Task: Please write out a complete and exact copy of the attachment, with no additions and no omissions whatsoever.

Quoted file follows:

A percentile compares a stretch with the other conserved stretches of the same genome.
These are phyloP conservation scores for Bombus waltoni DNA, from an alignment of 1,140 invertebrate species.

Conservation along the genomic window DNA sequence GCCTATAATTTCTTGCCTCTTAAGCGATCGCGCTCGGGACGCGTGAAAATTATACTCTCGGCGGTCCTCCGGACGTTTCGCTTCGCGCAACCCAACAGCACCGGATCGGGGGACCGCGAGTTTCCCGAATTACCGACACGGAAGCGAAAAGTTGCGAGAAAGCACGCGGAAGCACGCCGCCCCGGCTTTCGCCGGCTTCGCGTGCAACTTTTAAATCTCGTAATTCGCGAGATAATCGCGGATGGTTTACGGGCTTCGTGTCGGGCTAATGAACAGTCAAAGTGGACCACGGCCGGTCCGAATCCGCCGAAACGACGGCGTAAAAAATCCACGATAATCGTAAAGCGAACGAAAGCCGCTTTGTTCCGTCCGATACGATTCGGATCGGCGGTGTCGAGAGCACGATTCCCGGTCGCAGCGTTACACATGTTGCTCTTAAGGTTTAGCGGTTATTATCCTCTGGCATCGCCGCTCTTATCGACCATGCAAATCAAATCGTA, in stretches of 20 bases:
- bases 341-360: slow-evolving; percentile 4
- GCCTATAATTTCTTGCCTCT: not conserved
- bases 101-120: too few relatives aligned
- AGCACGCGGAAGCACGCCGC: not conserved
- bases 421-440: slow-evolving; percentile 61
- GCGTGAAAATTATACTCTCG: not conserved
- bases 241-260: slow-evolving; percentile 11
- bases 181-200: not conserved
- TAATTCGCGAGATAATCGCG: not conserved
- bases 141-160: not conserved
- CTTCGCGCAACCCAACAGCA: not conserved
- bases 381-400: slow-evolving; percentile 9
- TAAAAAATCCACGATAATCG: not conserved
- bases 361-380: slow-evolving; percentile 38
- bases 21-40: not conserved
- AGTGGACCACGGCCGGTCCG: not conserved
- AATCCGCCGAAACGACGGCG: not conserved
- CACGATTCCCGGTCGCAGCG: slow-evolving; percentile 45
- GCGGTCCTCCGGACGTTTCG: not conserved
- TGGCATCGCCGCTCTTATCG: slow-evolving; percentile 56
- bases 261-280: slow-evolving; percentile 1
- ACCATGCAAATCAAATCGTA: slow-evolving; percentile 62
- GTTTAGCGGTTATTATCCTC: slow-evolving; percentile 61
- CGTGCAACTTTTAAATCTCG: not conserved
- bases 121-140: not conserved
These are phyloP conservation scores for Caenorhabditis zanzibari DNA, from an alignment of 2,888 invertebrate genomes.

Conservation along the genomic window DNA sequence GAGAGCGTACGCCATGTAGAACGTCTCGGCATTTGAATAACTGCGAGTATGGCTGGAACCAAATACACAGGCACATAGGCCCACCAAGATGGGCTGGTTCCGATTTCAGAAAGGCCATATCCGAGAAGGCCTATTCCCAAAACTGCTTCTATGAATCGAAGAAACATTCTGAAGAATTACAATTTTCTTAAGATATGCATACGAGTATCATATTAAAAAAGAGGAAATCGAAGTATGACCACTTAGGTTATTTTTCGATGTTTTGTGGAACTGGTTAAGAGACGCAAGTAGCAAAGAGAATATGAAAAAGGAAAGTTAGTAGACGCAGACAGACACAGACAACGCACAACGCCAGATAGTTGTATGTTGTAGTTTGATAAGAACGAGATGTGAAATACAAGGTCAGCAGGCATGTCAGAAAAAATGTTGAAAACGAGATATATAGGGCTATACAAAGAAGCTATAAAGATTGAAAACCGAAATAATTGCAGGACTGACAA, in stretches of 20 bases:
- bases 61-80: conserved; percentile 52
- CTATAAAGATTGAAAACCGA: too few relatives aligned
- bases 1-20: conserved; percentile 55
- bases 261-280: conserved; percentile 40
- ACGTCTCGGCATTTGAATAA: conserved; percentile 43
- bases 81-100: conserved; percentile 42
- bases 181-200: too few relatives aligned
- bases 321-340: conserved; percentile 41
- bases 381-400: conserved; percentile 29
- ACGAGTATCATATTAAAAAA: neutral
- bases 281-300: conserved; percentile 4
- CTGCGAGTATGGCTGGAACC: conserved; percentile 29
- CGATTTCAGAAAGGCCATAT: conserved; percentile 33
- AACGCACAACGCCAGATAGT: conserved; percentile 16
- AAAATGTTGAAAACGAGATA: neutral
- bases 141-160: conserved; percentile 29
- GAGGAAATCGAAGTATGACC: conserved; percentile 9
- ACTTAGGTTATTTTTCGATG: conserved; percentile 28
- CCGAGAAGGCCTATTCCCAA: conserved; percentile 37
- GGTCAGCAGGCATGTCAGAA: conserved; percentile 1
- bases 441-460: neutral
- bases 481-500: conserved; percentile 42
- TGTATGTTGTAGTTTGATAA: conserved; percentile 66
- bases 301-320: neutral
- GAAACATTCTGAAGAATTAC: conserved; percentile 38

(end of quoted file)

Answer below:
A percentile compares a stretch with the other conserved stretches of the same genome.
These are phyloP conservation scores for Bombus waltoni DNA, from an alignment of 1,140 invertebrate species.

Conservation along the genomic window DNA sequence GCCTATAATTTCTTGCCTCTTAAGCGATCGCGCTCGGGACGCGTGAAAATTATACTCTCGGCGGTCCTCCGGACGTTTCGCTTCGCGCAACCCAACAGCACCGGATCGGGGGACCGCGAGTTTCCCGAATTACCGACACGGAAGCGAAAAGTTGCGAGAAAGCACGCGGAAGCACGCCGCCCCGGCTTTCGCCGGCTTCGCGTGCAACTTTTAAATCTCGTAATTCGCGAGATAATCGCGGATGGTTTACGGGCTTCGTGTCGGGCTAATGAACAGTCAAAGTGGACCACGGCCGGTCCGAATCCGCCGAAACGACGGCGTAAAAAATCCACGATAATCGTAAAGCGAACGAAAGCCGCTTTGTTCCGTCCGATACGATTCGGATCGGCGGTGTCGAGAGCACGATTCCCGGTCGCAGCGTTACACATGTTGCTCTTAAGGTTTAGCGGTTATTATCCTCTGGCATCGCCGCTCTTATCGACCATGCAAATCAAATCGTA, in stretches of 20 bases:
- bases 341-360: slow-evolving; percentile 4
- GCCTATAATTTCTTGCCTCT: not conserved
- bases 101-120: too few relatives aligned
- AGCACGCGGAAGCACGCCGC: not conserved
- bases 421-440: slow-evolving; percentile 61
- GCGTGAAAATTATACTCTCG: not conserved
- bases 241-260: slow-evolving; percentile 11
- bases 181-200: not conserved
- TAATTCGCGAGATAATCGCG: not conserved
- bases 141-160: not conserved
- CTTCGCGCAACCCAACAGCA: not conserved
- bases 381-400: slow-evolving; percentile 9
- TAAAAAATCCACGATAATCG: not conserved
- bases 361-380: slow-evolving; percentile 38
- bases 21-40: not conserved
- AGTGGACCACGGCCGGTCCG: not conserved
- AATCCGCCGAAACGACGGCG: not conserved
- CACGATTCCCGGTCGCAGCG: slow-evolving; percentile 45
- GCGGTCCTCCGGACGTTTCG: not conserved
- TGGCATCGCCGCTCTTATCG: slow-evolving; percentile 56
- bases 261-280: slow-evolving; percentile 1
- ACCATGCAAATCAAATCGTA: slow-evolving; percentile 62
- GTTTAGCGGTTATTATCCTC: slow-evolving; percentile 61
- CGTGCAACTTTTAAATCTCG: not conserved
- bases 121-140: not conserved
These are phyloP conservation scores for Caenorhabditis zanzibari DNA, from an alignment of 2,888 invertebrate genomes.

Conservation along the genomic window DNA sequence GAGAGCGTACGCCATGTAGAACGTCTCGGCATTTGAATAACTGCGAGTATGGCTGGAACCAAATACACAGGCACATAGGCCCACCAAGATGGGCTGGTTCCGATTTCAGAAAGGCCATATCCGAGAAGGCCTATTCCCAAAACTGCTTCTATGAATCGAAGAAACATTCTGAAGAATTACAATTTTCTTAAGATATGCATACGAGTATCATATTAAAAAAGAGGAAATCGAAGTATGACCACTTAGGTTATTTTTCGATGTTTTGTGGAACTGGTTAAGAGACGCAAGTAGCAAAGAGAATATGAAAAAGGAAAGTTAGTAGACGCAGACAGACACAGACAACGCACAACGCCAGATAGTTGTATGTTGTAGTTTGATAAGAACGAGATGTGAAATACAAGGTCAGCAGGCATGTCAGAAAAAATGTTGAAAACGAGATATATAGGGCTATACAAAGAAGCTATAAAGATTGAAAACCGAAATAATTGCAGGACTGACAA, in stretches of 20 bases:
- bases 61-80: conserved; percentile 52
- CTATAAAGATTGAAAACCGA: too few relatives aligned
- bases 1-20: conserved; percentile 55
- bases 261-280: conserved; percentile 40
- ACGTCTCGGCATTTGAATAA: conserved; percentile 43
- bases 81-100: conserved; percentile 42
- bases 181-200: too few relatives aligned
- bases 321-340: conserved; percentile 41
- bases 381-400: conserved; percentile 29
- ACGAGTATCATATTAAAAAA: neutral
- bases 281-300: conserved; percentile 4
- CTGCGAGTATGGCTGGAACC: conserved; percentile 29
- CGATTTCAGAAAGGCCATAT: conserved; percentile 33
- AACGCACAACGCCAGATAGT: conserved; percentile 16
- AAAATGTTGAAAACGAGATA: neutral
- bases 141-160: conserved; percentile 29
- GAGGAAATCGAAGTATGACC: conserved; percentile 9
- ACTTAGGTTATTTTTCGATG: conserved; percentile 28
- CCGAGAAGGCCTATTCCCAA: conserved; percentile 37
- GGTCAGCAGGCATGTCAGAA: conserved; percentile 1
- bases 441-460: neutral
- bases 481-500: conserved; percentile 42
- TGTATGTTGTAGTTTGATAA: conserved; percentile 66
- bases 301-320: neutral
- GAAACATTCTGAAGAATTAC: conserved; percentile 38